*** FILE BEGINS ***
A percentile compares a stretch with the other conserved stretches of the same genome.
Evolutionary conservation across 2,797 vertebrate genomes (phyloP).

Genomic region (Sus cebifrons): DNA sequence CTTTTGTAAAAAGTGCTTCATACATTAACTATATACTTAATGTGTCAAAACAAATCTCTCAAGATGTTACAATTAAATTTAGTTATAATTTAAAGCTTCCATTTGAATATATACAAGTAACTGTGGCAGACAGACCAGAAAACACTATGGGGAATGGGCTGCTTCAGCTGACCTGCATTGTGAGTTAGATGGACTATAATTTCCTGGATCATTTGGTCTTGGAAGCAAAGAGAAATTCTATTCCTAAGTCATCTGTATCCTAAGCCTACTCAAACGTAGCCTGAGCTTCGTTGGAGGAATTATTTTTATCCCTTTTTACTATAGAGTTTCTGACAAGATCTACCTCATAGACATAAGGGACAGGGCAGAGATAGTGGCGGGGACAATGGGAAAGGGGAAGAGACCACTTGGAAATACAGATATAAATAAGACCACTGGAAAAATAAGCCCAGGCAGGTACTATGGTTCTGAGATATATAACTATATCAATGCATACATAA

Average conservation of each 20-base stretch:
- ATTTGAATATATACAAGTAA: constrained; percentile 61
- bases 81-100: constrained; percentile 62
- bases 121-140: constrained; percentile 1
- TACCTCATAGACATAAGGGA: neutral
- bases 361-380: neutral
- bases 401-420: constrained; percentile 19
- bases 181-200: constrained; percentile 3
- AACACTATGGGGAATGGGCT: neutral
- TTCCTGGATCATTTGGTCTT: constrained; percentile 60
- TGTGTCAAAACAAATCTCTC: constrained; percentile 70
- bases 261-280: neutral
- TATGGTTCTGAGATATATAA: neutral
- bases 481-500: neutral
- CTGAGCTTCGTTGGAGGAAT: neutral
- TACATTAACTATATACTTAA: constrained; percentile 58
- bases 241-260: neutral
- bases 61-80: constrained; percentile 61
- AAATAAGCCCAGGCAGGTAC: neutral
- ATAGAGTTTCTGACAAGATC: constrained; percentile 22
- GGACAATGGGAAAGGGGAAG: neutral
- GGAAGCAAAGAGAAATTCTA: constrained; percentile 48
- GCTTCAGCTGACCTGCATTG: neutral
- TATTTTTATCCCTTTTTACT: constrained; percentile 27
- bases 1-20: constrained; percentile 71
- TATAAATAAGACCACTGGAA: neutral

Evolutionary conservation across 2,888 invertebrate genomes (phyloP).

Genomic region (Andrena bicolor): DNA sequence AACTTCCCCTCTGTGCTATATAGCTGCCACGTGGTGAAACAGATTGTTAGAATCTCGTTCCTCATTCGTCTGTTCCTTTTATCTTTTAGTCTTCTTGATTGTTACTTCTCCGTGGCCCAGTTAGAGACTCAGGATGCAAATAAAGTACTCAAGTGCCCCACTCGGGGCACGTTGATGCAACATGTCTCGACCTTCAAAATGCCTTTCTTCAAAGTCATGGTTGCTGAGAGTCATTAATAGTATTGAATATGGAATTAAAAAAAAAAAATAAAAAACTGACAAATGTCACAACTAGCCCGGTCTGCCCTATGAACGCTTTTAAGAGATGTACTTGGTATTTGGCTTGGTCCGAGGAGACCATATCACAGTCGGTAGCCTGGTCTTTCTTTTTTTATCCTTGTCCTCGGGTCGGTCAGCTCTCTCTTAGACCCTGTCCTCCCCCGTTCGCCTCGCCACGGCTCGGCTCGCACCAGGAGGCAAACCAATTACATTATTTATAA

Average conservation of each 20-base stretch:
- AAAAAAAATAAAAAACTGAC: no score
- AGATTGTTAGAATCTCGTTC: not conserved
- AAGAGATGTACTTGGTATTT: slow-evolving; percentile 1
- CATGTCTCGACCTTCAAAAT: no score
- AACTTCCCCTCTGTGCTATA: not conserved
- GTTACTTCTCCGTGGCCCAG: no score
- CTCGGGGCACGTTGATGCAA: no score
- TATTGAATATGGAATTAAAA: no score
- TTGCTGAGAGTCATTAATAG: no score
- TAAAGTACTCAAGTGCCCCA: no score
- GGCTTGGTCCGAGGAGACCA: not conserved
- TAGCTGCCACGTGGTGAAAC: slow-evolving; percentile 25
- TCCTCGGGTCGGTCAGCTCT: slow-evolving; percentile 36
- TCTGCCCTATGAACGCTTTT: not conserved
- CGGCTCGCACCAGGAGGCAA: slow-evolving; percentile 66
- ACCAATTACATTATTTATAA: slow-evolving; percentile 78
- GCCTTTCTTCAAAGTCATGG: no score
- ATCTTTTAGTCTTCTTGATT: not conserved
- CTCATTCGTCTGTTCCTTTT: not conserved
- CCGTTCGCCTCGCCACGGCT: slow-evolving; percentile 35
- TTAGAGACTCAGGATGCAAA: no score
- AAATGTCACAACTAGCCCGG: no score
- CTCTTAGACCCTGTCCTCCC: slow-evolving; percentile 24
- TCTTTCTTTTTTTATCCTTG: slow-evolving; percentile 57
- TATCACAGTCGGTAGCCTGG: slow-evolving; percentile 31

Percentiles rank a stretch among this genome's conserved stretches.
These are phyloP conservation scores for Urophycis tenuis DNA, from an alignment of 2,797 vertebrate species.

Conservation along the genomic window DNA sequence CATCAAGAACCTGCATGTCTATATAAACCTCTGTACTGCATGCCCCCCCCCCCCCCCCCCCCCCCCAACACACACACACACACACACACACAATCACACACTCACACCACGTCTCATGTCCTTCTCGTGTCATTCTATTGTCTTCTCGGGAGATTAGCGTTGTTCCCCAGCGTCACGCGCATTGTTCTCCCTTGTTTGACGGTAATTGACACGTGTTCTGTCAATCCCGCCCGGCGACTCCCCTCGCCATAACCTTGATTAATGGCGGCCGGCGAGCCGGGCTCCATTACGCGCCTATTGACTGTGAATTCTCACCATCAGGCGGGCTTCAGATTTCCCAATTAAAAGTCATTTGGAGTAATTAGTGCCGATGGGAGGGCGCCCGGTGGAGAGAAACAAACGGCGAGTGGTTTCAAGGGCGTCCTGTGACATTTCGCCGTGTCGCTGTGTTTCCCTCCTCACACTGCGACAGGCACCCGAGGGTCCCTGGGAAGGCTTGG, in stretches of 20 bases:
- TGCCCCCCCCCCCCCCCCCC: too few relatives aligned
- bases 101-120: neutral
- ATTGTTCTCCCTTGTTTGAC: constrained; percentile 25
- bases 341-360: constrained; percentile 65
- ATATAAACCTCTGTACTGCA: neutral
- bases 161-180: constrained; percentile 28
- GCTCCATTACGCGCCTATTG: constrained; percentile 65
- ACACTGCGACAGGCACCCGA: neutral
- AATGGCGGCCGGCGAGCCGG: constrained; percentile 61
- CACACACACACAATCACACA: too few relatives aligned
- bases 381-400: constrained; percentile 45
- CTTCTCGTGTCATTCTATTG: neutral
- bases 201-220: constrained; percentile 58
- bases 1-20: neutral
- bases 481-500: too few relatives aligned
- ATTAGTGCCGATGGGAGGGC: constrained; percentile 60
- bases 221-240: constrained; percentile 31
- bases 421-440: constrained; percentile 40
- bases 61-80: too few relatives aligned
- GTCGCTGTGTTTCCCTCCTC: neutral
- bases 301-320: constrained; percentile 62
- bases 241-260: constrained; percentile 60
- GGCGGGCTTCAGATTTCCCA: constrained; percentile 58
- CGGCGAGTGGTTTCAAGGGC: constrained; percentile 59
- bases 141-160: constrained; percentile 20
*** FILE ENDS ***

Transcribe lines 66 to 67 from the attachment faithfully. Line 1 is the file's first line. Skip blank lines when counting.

- bases 161-180: constrained; percentile 28
- GCTCCATTACGCGCCTATTG: constrained; percentile 65